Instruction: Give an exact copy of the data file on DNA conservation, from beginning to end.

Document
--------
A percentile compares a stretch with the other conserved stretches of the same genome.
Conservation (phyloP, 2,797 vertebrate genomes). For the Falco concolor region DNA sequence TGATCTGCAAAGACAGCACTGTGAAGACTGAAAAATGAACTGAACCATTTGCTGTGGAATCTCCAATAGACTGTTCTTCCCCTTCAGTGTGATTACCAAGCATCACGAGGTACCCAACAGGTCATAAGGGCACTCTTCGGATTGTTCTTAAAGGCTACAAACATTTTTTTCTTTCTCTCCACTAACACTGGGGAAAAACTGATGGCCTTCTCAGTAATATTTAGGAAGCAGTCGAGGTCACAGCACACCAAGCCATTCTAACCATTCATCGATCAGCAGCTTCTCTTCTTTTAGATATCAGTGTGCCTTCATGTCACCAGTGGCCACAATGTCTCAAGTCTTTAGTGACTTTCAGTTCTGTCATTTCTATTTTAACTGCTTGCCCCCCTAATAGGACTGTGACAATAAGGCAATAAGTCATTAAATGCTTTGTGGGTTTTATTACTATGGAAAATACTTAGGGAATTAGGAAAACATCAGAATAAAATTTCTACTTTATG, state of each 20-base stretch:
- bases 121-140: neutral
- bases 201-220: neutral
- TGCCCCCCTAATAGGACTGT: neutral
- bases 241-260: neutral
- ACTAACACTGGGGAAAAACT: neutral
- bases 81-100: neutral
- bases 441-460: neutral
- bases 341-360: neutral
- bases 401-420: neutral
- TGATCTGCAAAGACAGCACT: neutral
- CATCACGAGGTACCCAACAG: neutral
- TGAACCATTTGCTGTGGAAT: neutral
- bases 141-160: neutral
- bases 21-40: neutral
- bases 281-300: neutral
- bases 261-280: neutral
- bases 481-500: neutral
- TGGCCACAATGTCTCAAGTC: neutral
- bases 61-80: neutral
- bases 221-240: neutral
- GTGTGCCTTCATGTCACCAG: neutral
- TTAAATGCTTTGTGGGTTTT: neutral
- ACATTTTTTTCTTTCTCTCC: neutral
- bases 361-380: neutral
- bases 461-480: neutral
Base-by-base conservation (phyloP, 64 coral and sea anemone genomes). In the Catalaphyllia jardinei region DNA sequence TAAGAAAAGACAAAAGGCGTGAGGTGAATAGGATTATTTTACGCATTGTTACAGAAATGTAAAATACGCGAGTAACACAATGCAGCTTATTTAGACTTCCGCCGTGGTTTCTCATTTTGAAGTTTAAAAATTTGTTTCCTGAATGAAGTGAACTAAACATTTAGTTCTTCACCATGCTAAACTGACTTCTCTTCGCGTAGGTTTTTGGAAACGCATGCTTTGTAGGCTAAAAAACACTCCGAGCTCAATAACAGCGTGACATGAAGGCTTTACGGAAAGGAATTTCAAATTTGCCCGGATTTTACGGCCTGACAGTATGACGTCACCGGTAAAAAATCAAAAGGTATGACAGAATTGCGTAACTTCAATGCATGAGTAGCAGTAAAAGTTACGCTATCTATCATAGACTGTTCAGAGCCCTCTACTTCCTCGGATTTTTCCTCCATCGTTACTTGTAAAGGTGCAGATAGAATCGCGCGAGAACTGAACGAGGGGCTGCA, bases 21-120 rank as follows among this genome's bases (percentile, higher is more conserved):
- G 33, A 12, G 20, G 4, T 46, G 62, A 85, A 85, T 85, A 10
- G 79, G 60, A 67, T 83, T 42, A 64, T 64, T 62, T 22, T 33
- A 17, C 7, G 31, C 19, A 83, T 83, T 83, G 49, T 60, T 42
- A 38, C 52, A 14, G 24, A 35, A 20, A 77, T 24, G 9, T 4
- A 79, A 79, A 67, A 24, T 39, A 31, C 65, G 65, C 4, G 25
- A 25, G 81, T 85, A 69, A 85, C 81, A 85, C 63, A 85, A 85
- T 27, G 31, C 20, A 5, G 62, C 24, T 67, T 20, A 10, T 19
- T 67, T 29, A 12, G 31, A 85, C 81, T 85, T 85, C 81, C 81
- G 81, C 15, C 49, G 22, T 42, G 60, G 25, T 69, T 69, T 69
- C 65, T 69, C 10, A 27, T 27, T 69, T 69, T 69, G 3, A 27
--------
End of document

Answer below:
A percentile compares a stretch with the other conserved stretches of the same genome.
Conservation (phyloP, 2,797 vertebrate genomes). For the Falco concolor region DNA sequence TGATCTGCAAAGACAGCACTGTGAAGACTGAAAAATGAACTGAACCATTTGCTGTGGAATCTCCAATAGACTGTTCTTCCCCTTCAGTGTGATTACCAAGCATCACGAGGTACCCAACAGGTCATAAGGGCACTCTTCGGATTGTTCTTAAAGGCTACAAACATTTTTTTCTTTCTCTCCACTAACACTGGGGAAAAACTGATGGCCTTCTCAGTAATATTTAGGAAGCAGTCGAGGTCACAGCACACCAAGCCATTCTAACCATTCATCGATCAGCAGCTTCTCTTCTTTTAGATATCAGTGTGCCTTCATGTCACCAGTGGCCACAATGTCTCAAGTCTTTAGTGACTTTCAGTTCTGTCATTTCTATTTTAACTGCTTGCCCCCCTAATAGGACTGTGACAATAAGGCAATAAGTCATTAAATGCTTTGTGGGTTTTATTACTATGGAAAATACTTAGGGAATTAGGAAAACATCAGAATAAAATTTCTACTTTATG, state of each 20-base stretch:
- bases 121-140: neutral
- bases 201-220: neutral
- TGCCCCCCTAATAGGACTGT: neutral
- bases 241-260: neutral
- ACTAACACTGGGGAAAAACT: neutral
- bases 81-100: neutral
- bases 441-460: neutral
- bases 341-360: neutral
- bases 401-420: neutral
- TGATCTGCAAAGACAGCACT: neutral
- CATCACGAGGTACCCAACAG: neutral
- TGAACCATTTGCTGTGGAAT: neutral
- bases 141-160: neutral
- bases 21-40: neutral
- bases 281-300: neutral
- bases 261-280: neutral
- bases 481-500: neutral
- TGGCCACAATGTCTCAAGTC: neutral
- bases 61-80: neutral
- bases 221-240: neutral
- GTGTGCCTTCATGTCACCAG: neutral
- TTAAATGCTTTGTGGGTTTT: neutral
- ACATTTTTTTCTTTCTCTCC: neutral
- bases 361-380: neutral
- bases 461-480: neutral
Base-by-base conservation (phyloP, 64 coral and sea anemone genomes). In the Catalaphyllia jardinei region DNA sequence TAAGAAAAGACAAAAGGCGTGAGGTGAATAGGATTATTTTACGCATTGTTACAGAAATGTAAAATACGCGAGTAACACAATGCAGCTTATTTAGACTTCCGCCGTGGTTTCTCATTTTGAAGTTTAAAAATTTGTTTCCTGAATGAAGTGAACTAAACATTTAGTTCTTCACCATGCTAAACTGACTTCTCTTCGCGTAGGTTTTTGGAAACGCATGCTTTGTAGGCTAAAAAACACTCCGAGCTCAATAACAGCGTGACATGAAGGCTTTACGGAAAGGAATTTCAAATTTGCCCGGATTTTACGGCCTGACAGTATGACGTCACCGGTAAAAAATCAAAAGGTATGACAGAATTGCGTAACTTCAATGCATGAGTAGCAGTAAAAGTTACGCTATCTATCATAGACTGTTCAGAGCCCTCTACTTCCTCGGATTTTTCCTCCATCGTTACTTGTAAAGGTGCAGATAGAATCGCGCGAGAACTGAACGAGGGGCTGCA, bases 21-120 rank as follows among this genome's bases (percentile, higher is more conserved):
- G 33, A 12, G 20, G 4, T 46, G 62, A 85, A 85, T 85, A 10
- G 79, G 60, A 67, T 83, T 42, A 64, T 64, T 62, T 22, T 33
- A 17, C 7, G 31, C 19, A 83, T 83, T 83, G 49, T 60, T 42
- A 38, C 52, A 14, G 24, A 35, A 20, A 77, T 24, G 9, T 4
- A 79, A 79, A 67, A 24, T 39, A 31, C 65, G 65, C 4, G 25
- A 25, G 81, T 85, A 69, A 85, C 81, A 85, C 63, A 85, A 85
- T 27, G 31, C 20, A 5, G 62, C 24, T 67, T 20, A 10, T 19
- T 67, T 29, A 12, G 31, A 85, C 81, T 85, T 85, C 81, C 81
- G 81, C 15, C 49, G 22, T 42, G 60, G 25, T 69, T 69, T 69
- C 65, T 69, C 10, A 27, T 27, T 69, T 69, T 69, G 3, A 27